OUR NURSES

HELEN MILAN PORTRAYING: "Mother" Bickerdyke - Nurse
After the Confederates attack on Fort Sumter in April 1861, President Abraham Lincoln calls for volunteers and the men of Galesburg hurry to enlist. The volunteers from Illinois are sent to Cairo, Illinois. But one man in particular volunteers the Union as a Medical Surgeon, Dr. Benjamin Woodard, the town doctor. The Ladies of Galesburg organize for the purpose of sewing and making hospital supplies for the soldiers while Dr. Woodard reports for duty in Cairo. During the hot humid days of late summer news reporting the condition of men injured and sick at Bird’s Point due to filthy conditions of the camps started filtering to the general population in Galesburg. It was the fall of 1861 when Dr. Woodard wrote to Rev. Edward Beecher giving explicit detail of the conditions in Cairo. October 1861 Mary Anne arrives in camp with $500 worth of supplies and parcels of merchandise.


Mary Anne quickly assesses what needs to be done and who needs attention the most. The men made fun of her by calling her the “two-legged cyclone” or the “cyclone in calico” but with busy hands and an open heart she takes charge scrubbing and cleaning everything in site calling these men, “her precious boys”. A surgeon who suffered her wrath of charges petitioned General Sherman to drop the charges. Sherman looked the Surgeon directly in the eye and said he could not because, “She has more power than I. She Ranks me! You’ll have to see the President Lincoln.” She became known as America’s Florence Nightingale.

She saw 19 hard fought-battles from Pittsburg Landing and all the way to the surrender of Atlanta. She saw more than 63,000 men on battlefields, boats and hospitals, establishing some permanent hospitals along the way. Mary Anne was attached to the departments of the Ohio, Tennessee and Cumberland Armies. Her work continued serving the Union Army until 1866 when the last of the Illinois Volunteer mustered out at Camp Butler in Springfield and returned home. Her efforts continued as lecturer and campaigner for the Sanitation Commission and other relief organizations that served the unfortunate and the needy until her death on November 8, 1901 at the age of 84 at Bunker Hill, Kansas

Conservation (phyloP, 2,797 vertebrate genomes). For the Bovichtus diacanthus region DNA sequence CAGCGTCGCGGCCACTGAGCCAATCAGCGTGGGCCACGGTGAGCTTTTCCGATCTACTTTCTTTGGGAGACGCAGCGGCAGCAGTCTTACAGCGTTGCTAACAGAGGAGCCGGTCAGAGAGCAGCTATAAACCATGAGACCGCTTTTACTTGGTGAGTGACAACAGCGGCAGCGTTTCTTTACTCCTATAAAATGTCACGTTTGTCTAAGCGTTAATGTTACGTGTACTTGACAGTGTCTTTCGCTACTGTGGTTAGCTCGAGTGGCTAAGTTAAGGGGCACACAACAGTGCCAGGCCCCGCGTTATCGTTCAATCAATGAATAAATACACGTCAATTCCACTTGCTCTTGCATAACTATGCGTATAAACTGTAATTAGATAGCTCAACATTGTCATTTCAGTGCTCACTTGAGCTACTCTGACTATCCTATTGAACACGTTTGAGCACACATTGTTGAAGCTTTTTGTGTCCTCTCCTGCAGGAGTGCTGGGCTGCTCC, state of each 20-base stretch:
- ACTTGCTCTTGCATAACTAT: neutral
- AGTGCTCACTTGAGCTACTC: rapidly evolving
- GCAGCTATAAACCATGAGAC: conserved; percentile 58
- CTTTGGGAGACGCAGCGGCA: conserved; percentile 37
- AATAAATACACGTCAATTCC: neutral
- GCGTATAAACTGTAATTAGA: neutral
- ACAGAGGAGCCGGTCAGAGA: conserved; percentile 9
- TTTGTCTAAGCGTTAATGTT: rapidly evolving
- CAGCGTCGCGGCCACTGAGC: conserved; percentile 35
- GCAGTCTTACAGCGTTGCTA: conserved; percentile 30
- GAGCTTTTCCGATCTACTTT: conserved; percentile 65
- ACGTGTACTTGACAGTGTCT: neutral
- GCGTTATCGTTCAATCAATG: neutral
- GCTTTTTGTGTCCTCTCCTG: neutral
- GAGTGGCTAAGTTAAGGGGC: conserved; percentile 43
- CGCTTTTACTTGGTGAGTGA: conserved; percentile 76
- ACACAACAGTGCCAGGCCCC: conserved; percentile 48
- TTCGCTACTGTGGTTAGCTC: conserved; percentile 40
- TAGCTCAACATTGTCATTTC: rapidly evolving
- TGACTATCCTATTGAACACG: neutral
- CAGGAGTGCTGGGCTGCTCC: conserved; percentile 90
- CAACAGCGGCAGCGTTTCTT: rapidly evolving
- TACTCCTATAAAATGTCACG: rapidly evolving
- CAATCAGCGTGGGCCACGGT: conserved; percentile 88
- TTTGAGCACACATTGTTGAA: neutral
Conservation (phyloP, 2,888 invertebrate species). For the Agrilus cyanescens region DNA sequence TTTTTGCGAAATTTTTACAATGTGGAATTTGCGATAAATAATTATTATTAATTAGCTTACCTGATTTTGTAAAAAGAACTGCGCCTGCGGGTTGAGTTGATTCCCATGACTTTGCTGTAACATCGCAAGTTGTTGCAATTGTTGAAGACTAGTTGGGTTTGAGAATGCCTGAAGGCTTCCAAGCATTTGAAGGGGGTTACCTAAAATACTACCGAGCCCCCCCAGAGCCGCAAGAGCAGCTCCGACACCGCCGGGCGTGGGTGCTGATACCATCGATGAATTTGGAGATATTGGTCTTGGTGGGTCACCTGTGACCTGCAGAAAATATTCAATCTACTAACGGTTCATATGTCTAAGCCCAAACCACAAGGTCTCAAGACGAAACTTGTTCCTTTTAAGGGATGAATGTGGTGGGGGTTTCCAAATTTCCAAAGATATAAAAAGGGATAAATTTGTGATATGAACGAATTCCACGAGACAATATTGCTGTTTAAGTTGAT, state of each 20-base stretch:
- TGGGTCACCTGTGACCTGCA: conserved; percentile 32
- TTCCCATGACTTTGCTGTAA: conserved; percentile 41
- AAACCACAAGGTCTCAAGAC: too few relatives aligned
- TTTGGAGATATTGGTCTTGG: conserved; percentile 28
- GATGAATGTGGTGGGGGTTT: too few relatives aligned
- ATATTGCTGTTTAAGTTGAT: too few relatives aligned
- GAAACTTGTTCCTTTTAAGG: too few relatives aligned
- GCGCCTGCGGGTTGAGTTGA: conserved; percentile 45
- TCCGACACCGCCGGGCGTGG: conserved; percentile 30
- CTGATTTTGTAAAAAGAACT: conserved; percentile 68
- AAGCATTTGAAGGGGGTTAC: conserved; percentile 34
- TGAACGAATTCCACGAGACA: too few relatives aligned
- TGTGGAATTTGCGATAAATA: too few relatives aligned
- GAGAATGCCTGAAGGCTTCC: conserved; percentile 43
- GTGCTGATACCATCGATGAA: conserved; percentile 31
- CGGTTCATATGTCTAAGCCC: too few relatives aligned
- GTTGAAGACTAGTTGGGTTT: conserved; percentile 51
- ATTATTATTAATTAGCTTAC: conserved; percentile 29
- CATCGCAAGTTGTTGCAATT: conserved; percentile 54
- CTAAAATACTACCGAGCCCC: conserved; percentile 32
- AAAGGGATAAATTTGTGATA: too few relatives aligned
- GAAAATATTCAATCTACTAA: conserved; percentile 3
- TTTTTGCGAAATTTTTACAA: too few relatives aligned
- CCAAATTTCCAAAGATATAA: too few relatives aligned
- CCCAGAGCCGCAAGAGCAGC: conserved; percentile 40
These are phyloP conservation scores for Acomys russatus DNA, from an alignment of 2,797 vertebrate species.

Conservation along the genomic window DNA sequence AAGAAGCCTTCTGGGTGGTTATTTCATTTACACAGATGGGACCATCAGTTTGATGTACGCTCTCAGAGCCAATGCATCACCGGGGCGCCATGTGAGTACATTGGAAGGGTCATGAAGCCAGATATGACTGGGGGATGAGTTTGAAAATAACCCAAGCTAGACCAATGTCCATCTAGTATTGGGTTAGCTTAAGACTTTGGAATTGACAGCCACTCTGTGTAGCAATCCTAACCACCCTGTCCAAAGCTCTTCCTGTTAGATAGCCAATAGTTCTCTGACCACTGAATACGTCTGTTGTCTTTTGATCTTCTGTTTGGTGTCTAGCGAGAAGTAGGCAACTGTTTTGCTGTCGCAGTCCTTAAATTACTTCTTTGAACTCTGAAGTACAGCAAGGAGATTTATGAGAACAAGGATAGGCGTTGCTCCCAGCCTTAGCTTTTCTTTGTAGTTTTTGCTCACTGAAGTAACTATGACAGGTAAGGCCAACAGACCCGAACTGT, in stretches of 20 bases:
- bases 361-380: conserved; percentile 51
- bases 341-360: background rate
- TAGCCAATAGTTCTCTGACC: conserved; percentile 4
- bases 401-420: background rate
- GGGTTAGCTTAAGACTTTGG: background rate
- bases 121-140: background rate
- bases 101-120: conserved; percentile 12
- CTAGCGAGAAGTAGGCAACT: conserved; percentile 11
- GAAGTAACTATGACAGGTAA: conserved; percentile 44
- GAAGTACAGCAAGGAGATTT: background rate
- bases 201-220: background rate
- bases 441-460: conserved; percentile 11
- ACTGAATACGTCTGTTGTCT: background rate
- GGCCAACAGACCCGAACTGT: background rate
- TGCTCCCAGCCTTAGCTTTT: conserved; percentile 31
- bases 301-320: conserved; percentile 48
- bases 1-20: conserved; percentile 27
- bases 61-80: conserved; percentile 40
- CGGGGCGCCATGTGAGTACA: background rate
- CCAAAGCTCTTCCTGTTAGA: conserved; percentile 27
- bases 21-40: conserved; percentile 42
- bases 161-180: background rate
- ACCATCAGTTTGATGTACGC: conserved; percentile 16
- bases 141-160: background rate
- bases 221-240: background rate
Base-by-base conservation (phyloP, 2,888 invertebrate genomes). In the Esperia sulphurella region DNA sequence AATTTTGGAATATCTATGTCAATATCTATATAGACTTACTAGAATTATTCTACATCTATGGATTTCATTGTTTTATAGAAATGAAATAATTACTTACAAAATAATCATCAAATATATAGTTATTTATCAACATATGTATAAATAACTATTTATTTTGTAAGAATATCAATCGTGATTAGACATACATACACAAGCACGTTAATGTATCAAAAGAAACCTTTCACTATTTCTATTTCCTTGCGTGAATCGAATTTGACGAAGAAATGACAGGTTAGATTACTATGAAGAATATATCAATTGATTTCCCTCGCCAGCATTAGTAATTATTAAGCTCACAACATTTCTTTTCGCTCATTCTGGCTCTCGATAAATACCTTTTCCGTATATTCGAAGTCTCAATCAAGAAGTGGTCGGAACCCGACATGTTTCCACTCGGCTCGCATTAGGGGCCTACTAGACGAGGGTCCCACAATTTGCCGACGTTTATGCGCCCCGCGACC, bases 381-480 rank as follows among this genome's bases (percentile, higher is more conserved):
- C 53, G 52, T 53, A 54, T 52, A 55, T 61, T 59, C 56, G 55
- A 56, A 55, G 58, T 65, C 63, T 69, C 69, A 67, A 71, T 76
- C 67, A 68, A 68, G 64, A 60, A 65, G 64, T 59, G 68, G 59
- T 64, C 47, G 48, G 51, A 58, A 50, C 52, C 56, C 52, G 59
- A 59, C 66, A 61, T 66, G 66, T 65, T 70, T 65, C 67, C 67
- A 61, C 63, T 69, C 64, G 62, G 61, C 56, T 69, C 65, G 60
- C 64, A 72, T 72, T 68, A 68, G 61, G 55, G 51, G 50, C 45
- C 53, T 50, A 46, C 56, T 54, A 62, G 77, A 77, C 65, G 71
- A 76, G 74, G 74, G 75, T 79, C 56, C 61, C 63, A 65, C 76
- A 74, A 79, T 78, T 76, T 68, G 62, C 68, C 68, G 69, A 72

(based upon archives)

REBECCA TULLOCH PORTRAYING- Mrs. Major Bell Reynolds - Nurse
In April 1860 at the age 19, Belle married William Reynolds, a druggist in Peoria, Illinois. After Ft. Sumter, he enlisted and became a lieutenant Company "A" of the 17th Illinois Volunteer Infantry Regiment. Throughout the fall and winter of 1861-1862, Belle traveled with the regiment. She ate the same food the soldiers did, drank the same water, slept on the ground for days with only a gum blanket and never complained about the long marches. She passed many nights with sick or wounded soldiers of the 17th Illinois Regiment. General Rawlins even stated, "I know of no woman who is helping the sick and melancholy soldier boys like this young woman, scarcely more than a school girl."
On Sunday, April 6th 1862, Belle was eating breakfast when the Confederate troops attached her husband's camp at Shiloh (Pittsburg Landing, Tenn.). She retreated with the troops to the bluff of the river where she found the wounded pouring in. She treated the wounded for over 24 hours with the Union surgeons on duty.

She bandaged the injured, broke into supplies bringing bread to the hungry soldiers still fighting on the bluff, and provided water for the thirsty. Upon returning to Illinois by steamer, she met Governor Yates and related her story at Shiloh. Passengers on the steamer told the Governor that she deserved a commission for all she did for the boys of Illinois. Governor Yates commissioned her a Major in the USV from Illinois (her husband at the time was a Lieutenant) and gave her a fine black horse to ride.

Her commission attracted the national press including a picture and article in the May 17, 1862 issue Harper’s Weekly. Mrs. Major Belle Reynolds returned to Peoria a local celebrity and hero for her efforts for Illinois troops. Her total service in the army was three years, the same as her husband.
(based upon archives)

LINDA WETTER PORTRAYING - Aunt Lizzie Aiken - Nurse

Lizzie Aiken was born Eliza N. Atherton on March 24, 1817 in Auburn, New York. At the age of twenty she married Cyrus Aiken of Vermont. On their honeymoon the couple took a flatboat through the Erie Canal to Chicago with the purpose of joining fellow Vermonters in Ogle County. She lost her four sons and husband to cholera.



At the start of the Civil War in 1861, she visited the 6th Illinois Cavalry camp in Peoria and offered her services as a nurse. She worked without pay until she entered Federal service in 1862. Attached to the 6th Cavalry, she followed the regiment south. She was eventually placed in charge of a ward in the Union hospital in Memphis, Tennessee where she cared for hundreds of wounded soldiers during the war.
After the war she became a missionary in Chicago. She died at the age of 88 in Chicago on January 16, 1906
(based upon archives)